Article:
The negative effects of the digital divide

Last week, the Wall Street Journal reported that Facebook was paying data analytics company Cambridge Analytica $80,000 a month to mine and analyze Facebook data, including profile information of Americans without their permission. In addition to using this information to craft targeted ad campaigns, Cambridge Analytica reportedly retained that data for later use for future political campaigns. This data dump essentially gave Cambridge Analytica access to “thousands of users’ data, a trove of information that put Facebook at odds with its own terms of service.” In other words, not only were these users in violation of their privacy, but they were also potentially exposed to data misuse by an external party. These implications have heightened debates in the wake of the controversy surrounding Facebook’s privacy practices, but they go much further than that.

Even if it was only Cambridge Analytica or a much smaller, parallel data analysis firm, we are talking about a disaster on Facebook’s scale — perhaps larger than a mere privacy breach. Due to the social and economic power of Facebook, these companies and political strategists would be able to take advantage of raw data — including racialized information — to increase their impact on America’s politics. This is a dangerous precedent, one that allows Donald Trump to fill positions in his administration with white supremacists and alt-righters. A flood of targeted “information” would have the effect of further marginalizing those who do not subscribe to these ideologies.

It’s important to remember, however, that this isn’t something that can happen by accident. Cambridge Analytica is a seeping, politically deeply ingrained pipeline that will ensure the ultimate power of a data-driven, white nationalist movement is locked into our society forever.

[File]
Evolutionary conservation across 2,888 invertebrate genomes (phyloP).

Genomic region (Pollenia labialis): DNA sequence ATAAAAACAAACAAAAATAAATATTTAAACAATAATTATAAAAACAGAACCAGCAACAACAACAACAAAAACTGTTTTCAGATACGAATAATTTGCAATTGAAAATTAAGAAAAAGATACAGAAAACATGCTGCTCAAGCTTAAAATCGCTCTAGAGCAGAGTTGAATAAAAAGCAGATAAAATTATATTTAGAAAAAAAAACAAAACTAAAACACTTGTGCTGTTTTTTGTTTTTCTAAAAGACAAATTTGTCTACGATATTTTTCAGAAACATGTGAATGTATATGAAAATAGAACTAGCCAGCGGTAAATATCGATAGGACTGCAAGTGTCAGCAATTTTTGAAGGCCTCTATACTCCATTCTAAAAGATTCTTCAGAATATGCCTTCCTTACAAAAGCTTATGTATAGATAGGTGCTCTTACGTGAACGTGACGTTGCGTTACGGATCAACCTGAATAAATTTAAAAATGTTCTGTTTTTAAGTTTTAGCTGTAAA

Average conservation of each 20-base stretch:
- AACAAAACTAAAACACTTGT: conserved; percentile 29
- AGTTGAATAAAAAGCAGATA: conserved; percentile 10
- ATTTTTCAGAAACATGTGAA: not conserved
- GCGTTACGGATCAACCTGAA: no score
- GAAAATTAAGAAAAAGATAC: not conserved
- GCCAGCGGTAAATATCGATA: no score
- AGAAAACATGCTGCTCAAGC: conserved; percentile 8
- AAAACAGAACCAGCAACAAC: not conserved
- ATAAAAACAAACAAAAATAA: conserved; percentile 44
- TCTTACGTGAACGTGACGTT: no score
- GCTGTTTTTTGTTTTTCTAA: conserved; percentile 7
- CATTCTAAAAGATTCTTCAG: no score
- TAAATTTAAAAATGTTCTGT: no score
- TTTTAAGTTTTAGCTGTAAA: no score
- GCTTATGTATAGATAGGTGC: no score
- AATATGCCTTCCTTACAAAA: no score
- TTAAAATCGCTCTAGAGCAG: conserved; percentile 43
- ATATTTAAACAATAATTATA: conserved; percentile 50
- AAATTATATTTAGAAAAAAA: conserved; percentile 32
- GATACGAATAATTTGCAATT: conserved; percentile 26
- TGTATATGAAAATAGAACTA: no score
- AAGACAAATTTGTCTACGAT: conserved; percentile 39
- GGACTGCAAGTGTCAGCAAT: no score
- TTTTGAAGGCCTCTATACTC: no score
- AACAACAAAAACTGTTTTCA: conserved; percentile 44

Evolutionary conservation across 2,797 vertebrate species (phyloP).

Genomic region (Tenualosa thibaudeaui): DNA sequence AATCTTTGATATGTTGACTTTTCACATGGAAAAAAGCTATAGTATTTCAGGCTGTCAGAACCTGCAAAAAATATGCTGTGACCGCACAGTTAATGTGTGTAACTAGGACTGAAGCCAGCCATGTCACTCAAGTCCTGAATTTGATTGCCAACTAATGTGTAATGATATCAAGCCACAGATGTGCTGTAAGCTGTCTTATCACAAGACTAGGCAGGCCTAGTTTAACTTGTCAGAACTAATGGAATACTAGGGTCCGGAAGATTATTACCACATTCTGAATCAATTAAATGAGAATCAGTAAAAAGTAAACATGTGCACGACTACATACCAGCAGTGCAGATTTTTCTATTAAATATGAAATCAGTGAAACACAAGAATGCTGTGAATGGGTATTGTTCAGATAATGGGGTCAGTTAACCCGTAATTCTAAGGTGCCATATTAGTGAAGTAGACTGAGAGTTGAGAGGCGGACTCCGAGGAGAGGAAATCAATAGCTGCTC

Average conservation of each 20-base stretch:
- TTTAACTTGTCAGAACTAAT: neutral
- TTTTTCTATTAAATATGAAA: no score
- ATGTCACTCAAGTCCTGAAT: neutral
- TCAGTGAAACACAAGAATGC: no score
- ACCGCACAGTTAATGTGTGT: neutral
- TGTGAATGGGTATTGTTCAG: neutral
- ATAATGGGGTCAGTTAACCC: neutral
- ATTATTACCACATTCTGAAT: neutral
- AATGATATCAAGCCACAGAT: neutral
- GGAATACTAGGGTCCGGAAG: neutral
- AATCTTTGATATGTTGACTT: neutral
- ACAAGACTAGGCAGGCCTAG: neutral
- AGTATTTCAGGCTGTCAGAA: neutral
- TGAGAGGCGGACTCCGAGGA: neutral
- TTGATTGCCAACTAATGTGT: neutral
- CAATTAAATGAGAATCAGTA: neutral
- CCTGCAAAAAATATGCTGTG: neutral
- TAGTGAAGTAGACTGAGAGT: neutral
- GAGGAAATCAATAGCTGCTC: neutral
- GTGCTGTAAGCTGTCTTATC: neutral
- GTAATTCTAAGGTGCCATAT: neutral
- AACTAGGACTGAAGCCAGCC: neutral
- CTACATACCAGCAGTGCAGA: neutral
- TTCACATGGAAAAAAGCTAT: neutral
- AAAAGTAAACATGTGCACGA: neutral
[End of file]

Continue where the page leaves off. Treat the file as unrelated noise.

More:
In short, Facebook’s data — its users’ data — has been handed over to an outside party that uses that data to target voters and influence elections. The United States doesn’t have a data protection crisis, it has a digital divide. In the most extreme scenario, these disparate demographics — Latinos, African Americans, and the growing immigrant population — may never come to a meeting of the minds.

Such a divide complicates the political landscape. Racial disparities in media use remain a red flag that racism still runs through the proverbial meat grinder of American life. Data on which publications people use isn’t the same as racial statistics on what race they live in — the numbers could be wrong. If the color of a newspaper’s paper, the socioeconomic status of its staff and the audience are not even equally distributed, well, those citizens may lack easy access to a political and economic world where their stories have equal weight, legitimacy and meaning.

Similar disparities exist in family and cultural networks, community culture and language. The issue of the digital divide may only hint at a larger issue: race on the web.

We can decide to work together, of course. In fact, we should all be in favor of both marriage equality and equal access to the web. But until Americans understand how our diverse communities are isolated in the digital space, we will be at an enduring disadvantage. We cannot keep rebuilding half-lives: We need to find a solution that truly connects us, and we need to do it soon.

The internet is changing the way we live and work, but many Americans continue to struggle to adapt. Congress created the Federal Trade Commission in the ’70s to protect the internet and to ensure a pluralistic web, where everyone has access. Congress needs to do more.

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